2017: First Woman to Climb 5.15a

On February 26, 2017, Colorado native Margo Hayes, then 19 and largely unknown, became the first woman to climb a route rated 5.15a, a grade few men have achieved. The route was La Rambla, an incredibly steep 135-foot route in Siurana, Spain, and climbing it placed her in a rarified class of climbers. Seven months later, her extraordinary drive and work ethic resulted in the successful ascent of another legendary 5.15a, Biographie/Realization, in Céüse, France. Today a handful of other women have also climbed 5.15.

2017: Climbing El Cap Without a Rope

No other achievement in sports has captured the world’s attention quite like when American rock climber Alex Honnold climbed 3,000 feet of granite on El Capitan in Yosemite National Park on June 3, 2017. The catch, of course, is that he did it without a rope, or what’s called a “free solo.” It took less than four hours.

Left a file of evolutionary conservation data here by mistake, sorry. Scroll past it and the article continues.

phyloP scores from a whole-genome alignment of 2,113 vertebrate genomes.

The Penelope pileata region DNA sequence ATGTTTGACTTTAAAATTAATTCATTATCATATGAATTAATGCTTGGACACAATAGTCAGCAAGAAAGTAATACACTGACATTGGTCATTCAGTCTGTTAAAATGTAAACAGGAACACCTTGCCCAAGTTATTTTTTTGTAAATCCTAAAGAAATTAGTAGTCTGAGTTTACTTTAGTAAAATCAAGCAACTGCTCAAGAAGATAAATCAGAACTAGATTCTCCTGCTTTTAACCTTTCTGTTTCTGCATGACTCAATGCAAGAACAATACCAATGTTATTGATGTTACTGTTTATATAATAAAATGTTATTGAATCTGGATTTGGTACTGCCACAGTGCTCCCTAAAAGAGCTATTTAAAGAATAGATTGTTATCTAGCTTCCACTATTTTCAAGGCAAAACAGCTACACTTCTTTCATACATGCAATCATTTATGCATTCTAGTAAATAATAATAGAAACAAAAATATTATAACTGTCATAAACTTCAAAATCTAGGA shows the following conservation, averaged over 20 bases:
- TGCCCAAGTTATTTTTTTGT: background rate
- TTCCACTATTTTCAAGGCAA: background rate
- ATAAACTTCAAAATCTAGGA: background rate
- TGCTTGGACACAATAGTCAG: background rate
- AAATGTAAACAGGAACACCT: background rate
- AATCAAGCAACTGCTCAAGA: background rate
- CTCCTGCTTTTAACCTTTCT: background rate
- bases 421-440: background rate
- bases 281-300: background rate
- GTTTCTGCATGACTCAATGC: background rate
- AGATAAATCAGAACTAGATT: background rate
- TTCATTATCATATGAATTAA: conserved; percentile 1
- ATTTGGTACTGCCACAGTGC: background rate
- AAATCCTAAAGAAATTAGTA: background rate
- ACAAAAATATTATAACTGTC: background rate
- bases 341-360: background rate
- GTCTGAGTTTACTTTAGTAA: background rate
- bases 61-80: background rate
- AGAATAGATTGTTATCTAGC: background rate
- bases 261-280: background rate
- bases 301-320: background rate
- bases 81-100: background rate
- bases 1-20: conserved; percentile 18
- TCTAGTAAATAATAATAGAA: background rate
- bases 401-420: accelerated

The Hōkūleʻa sets off from Honolulu in April 2014
The Hōkūleʻa sets off from Honolulu in April 2014 Sam Eifling/AP / Shutterstock

2017: First Circumnavigation of the Planet by Celestial Wayfinders

On June 21, 2017, native Hawaiian Nainoa Thompson and his team completed a four-year, 40,000-nautical-mile worldwide voyage in a traditional voyaging canoe, the Hōkūleʻa. By using only the stars to navigate, like the ancient Polynesians, they ignited a cultural restoration in Hawaiʻi, showing that ancient navigators could have easily criss-crossed the world.

2017: First Descent of the “Peak of Evil”

For more than two decades, American ski mountaineer Hilaree Nelson has been breaking new ground. In 2017, she completed a quest that took 20 years—the first ski descent of 21,252-foot Papsura in the Himachal Pradesh of India. She first saw the peak from a helicopter in her 20s and the idea of climbing it stuck with her. After a failed attempt in 2013, she returned in 2017 with Jim Morrison and Chris Figenshau to complete the summit and ski descent, a proud accomplishment in both ski mountaineering and alpine climbing. She and Morrison then went on to be the first to ski the Lhotse Couloir from the summit in 2018, an alpine prize that had thwarted many before them.

2018: Completion of “Summits of My Life”